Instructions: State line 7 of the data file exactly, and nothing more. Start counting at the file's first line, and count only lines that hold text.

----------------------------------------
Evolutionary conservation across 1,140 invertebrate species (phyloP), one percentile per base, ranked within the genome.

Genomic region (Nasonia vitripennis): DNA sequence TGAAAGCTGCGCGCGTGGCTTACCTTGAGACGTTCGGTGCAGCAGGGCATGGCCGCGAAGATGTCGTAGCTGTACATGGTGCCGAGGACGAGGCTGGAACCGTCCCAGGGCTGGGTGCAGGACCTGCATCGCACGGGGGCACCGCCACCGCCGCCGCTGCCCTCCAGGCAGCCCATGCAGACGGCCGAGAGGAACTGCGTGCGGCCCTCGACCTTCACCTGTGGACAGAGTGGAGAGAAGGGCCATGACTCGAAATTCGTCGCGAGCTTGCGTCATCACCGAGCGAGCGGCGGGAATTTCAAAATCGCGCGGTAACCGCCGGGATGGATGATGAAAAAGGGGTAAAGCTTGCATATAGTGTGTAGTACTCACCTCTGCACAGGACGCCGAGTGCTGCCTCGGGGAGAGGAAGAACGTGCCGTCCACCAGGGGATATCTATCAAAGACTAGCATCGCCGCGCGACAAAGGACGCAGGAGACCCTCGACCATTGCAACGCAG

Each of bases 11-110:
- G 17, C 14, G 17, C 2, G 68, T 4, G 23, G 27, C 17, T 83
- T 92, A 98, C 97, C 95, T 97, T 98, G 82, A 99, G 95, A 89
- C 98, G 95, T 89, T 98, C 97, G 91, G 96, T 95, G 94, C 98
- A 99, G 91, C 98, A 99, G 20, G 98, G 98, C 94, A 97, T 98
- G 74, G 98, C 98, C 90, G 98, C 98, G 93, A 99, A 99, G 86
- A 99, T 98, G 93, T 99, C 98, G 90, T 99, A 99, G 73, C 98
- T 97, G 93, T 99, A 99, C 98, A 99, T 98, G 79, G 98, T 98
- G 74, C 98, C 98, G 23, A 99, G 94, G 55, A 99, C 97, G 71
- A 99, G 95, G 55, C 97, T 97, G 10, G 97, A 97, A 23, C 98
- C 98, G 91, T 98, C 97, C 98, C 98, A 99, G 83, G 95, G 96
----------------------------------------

- A 99, G 91, C 98, A 99, G 20, G 98, G 98, C 94, A 97, T 98